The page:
YWCA Advocacy Update – June MISSives

It’s been a busy few months for advocacy, especially with the release of the 2021 Federal Budget.

With a huge public and media focus on women’s safety and gender equality in Australia, combined with 2020’s bloke-based Budget, there was pressure on the federal government to utilise intersectional and gender-responsive analysis when determining this year’s Budget.

The Budget did categorise investment for ‘women’s issues’ – sporadic increases for domestic violence services, women’s legal centres and funding for women’s health initiatives for example – but it was a disappointing attempt at what we all deserve – gender-responsive budgeting. Framing things like increased funding for childcare or domestic violence prevention as part of a ‘women’s Budget’ is inaccurate and can reinforce gender stereotypes because affordable childcare and prevention of violence benefits us all.

It was impossible to stay quiet on an inadequate and ineffective budget – YWCA and Young Women’s Council member Emalia highlighted what we needed before the budget was announced, and what was missing after the budget was released. We rounded out the week with the pièce de résistance a full-blown post-budget analysis put together in a record seven days, led by Bobbie Trower, our Senior Manager for Advocacy and resident policy aficionado. The analysis highlights budget lows and woes and the reflections of the Young Women’s Council (YWC), Helen Dalley-Fisher from the Equality Rights Alliance (ERA), and their Young Women’s Advisory Group (YWAG).

Keep an eye out as we continue to campaign for intersectional and gender-responsive analysis and budgeting in our Federal, State and international advocacy, and join the CBF to be part of the push.

Advocacy Highlights

Uluru statement

YWCA supported the Uluru Statement for First Nations Voice referendum and a Makarrata Commission.

  1. Government to honour its election commitment to a referendum once a model for the Voice has been settled. 
  2. Enabling legislation for the Voice to be passed after a referendum has been held in the next term of Parliament.
  3. A membership model for the National Voice that ensures previously unheard Aboriginal and Torres Strait Islander people have the same chance of being selected as established leadership figures. 

International Sex Worker Day

On June 2, YWCA highlighted awareness on sex work and sex worker rights on International Sex Worker Day. It’s important for allies like YWCA to make their support for sex workers known, because sex workers still face high levels of stigma, and discrimination. Our intersectional feminism needs to centre the safety and rights of sex workers as they are often left out of gender equality work. This also gave us a chance to share our recent submission for sex work decriminalisation in South Australia.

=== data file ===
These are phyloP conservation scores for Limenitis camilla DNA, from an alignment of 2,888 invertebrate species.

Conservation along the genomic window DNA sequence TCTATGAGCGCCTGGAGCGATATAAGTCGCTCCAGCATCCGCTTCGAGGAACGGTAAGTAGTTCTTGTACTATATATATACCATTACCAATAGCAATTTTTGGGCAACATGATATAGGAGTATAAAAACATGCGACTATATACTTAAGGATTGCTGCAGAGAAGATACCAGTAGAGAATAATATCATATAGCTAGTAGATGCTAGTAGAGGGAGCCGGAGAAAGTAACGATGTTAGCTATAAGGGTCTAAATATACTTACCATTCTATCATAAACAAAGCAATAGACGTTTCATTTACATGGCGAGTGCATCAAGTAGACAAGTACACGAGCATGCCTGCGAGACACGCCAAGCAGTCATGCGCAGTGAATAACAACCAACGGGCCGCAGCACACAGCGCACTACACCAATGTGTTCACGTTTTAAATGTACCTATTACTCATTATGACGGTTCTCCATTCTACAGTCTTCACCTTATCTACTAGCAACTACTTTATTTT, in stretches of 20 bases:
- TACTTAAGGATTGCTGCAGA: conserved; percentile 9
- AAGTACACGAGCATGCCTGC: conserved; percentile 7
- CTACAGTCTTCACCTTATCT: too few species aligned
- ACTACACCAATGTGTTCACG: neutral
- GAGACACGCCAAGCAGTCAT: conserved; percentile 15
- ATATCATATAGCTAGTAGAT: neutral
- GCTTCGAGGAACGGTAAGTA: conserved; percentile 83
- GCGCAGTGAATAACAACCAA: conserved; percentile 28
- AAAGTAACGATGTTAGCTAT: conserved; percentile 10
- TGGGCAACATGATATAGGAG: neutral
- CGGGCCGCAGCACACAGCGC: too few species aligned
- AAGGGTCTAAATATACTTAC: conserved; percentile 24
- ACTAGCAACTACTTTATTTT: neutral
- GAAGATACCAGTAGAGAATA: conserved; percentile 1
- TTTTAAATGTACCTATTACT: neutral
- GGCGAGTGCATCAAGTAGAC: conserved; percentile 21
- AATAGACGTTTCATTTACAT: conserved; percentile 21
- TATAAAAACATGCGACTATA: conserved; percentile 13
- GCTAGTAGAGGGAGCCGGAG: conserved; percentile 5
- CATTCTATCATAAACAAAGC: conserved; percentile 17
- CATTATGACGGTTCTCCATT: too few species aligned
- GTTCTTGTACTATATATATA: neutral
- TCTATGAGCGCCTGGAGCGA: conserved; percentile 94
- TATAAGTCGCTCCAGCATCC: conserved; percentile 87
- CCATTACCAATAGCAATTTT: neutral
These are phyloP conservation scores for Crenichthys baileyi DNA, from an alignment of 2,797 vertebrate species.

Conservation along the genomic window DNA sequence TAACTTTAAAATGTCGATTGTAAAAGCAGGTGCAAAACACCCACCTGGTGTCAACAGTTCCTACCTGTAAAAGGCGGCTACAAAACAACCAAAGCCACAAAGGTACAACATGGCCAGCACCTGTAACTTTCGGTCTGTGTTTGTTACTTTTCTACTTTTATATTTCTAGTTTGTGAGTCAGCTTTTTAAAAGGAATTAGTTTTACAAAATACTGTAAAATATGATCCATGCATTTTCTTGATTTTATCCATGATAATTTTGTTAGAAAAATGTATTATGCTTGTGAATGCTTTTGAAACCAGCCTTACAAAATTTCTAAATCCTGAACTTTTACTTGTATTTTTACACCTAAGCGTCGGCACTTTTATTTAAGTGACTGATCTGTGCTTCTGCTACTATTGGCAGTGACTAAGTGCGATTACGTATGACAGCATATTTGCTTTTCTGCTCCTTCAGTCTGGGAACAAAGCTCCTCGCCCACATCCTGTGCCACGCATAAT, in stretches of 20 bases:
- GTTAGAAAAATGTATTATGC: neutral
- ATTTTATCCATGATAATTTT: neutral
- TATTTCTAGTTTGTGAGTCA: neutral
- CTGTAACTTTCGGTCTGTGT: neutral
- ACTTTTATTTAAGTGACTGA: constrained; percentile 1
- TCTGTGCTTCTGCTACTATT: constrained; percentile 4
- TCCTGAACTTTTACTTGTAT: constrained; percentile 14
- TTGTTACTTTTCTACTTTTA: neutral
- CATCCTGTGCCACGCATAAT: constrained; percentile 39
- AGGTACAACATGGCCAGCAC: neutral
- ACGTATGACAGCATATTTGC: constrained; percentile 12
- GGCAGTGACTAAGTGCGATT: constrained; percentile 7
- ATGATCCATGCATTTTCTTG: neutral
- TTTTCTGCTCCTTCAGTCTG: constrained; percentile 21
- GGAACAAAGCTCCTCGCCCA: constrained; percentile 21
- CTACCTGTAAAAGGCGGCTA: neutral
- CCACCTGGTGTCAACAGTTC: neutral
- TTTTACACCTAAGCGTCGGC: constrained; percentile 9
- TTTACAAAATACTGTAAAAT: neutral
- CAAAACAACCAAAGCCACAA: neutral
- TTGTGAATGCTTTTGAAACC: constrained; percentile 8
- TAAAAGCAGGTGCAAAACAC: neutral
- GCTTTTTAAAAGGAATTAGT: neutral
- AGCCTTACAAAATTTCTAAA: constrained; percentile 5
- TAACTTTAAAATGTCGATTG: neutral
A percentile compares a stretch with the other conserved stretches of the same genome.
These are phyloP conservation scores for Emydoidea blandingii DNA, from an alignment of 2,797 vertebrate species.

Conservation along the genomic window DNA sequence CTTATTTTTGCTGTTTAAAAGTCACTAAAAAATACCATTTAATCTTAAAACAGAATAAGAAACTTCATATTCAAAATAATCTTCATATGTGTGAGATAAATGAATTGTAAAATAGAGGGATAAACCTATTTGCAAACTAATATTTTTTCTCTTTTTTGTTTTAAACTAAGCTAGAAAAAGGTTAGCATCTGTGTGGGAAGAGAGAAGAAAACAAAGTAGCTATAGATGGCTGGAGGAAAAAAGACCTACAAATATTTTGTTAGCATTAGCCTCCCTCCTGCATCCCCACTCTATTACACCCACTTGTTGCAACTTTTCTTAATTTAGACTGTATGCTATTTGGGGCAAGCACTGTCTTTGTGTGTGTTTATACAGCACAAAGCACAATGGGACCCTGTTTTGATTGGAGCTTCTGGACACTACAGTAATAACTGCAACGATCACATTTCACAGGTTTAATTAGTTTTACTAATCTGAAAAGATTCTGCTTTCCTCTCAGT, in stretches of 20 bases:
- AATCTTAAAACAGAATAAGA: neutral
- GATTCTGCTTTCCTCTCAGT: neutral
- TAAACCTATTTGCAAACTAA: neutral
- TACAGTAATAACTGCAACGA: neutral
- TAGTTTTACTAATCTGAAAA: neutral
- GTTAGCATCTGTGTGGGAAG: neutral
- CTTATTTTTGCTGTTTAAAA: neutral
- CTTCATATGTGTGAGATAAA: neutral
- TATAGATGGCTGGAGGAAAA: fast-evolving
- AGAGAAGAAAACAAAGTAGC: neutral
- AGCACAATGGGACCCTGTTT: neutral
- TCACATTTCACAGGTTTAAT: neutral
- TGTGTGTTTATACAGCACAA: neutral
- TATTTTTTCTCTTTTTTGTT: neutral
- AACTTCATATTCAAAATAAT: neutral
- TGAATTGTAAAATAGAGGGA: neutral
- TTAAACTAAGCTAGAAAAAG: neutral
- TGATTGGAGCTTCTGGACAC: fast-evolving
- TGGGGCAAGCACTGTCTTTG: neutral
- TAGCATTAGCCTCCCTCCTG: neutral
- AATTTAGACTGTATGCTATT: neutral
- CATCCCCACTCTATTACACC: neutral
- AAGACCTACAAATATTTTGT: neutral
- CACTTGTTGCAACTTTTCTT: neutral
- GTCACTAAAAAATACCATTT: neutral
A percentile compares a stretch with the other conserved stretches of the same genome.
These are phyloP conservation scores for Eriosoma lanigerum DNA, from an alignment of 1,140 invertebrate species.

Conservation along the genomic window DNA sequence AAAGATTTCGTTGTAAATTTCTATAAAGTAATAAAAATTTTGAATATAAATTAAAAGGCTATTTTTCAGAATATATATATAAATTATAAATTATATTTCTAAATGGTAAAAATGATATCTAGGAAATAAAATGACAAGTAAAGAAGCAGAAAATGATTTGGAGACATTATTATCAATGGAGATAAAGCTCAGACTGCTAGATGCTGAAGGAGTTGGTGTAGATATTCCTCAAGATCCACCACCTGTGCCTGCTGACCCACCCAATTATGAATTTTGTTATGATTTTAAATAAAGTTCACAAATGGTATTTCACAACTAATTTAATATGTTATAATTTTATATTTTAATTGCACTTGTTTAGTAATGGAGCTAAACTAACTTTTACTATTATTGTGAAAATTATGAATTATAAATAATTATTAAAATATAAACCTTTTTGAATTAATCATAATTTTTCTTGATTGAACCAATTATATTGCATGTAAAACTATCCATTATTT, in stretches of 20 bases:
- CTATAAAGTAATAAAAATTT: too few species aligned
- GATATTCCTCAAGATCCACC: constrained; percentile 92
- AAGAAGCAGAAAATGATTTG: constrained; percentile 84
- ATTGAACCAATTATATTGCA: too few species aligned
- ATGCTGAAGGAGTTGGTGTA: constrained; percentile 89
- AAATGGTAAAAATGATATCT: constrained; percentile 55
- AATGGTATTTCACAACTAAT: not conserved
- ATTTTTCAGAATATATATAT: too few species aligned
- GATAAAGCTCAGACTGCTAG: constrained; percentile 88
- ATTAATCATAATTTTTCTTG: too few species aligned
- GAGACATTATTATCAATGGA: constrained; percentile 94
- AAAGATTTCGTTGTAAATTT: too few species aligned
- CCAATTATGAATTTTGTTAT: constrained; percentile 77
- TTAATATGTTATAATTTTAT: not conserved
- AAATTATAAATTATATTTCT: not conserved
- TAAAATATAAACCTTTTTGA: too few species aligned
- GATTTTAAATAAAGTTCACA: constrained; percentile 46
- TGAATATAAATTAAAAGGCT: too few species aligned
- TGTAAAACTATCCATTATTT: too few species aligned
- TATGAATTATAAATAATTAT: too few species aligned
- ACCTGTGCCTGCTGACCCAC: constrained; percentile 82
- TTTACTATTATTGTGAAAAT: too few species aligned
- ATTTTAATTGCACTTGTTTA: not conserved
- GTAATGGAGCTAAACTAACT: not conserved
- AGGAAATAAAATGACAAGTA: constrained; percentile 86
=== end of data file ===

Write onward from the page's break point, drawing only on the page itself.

Youth Homelessness Matters Day

April 21 was Youth Homelessness Matters Day. To raise awareness, our members shared what having a home and a place of safety meant to them. We were also able to share some of the awesome work of CASY House in Darwin – big thanks to Sarah, Kriti and Rachael for sharing the Couch Surfing Race with us and allowing us to share on socials. 

Milkshakes miss the mark

If you’re a CBF member, you will have been part of shaping our advocacy in response to the government video and resources around consent. Members had a lot to say, and we were able to support the Fair Agenda campaign in response. The incredibly expensive videos made consent even more confusing and obtuse. Our position? Consult with experts and work with young people especially when creating content – they are the experts in their own lives.

ADHD is not….

After media commentary suggesting ADHD was an excuse for sexual harassment, CBF leveraged the conversation to make a clear statement that the symptoms of ADHD do not include: sexual harassment, entitlement, stalking or body shaming. The fact that women, girls and AFAB folk are less likely to be supported or diagnosed with ADHD just adds another layer of sting. This is not because they are less likely to have ADHD, but a result of the patriarchy in the medical field. There is never an excuse for sexual harassment.

Victoria’s Ten-Year Social and Affordable housing submission

Did you catch our submission to Victoria’s Ten-Year Social and Affordable housing strategy? Through ongoing consultation, we focused on amplifying intersectional feminist housing and supports that are tailored, flexible and responsive and how housing is a continuum shaped by changing circumstances, needs, access and delivery models

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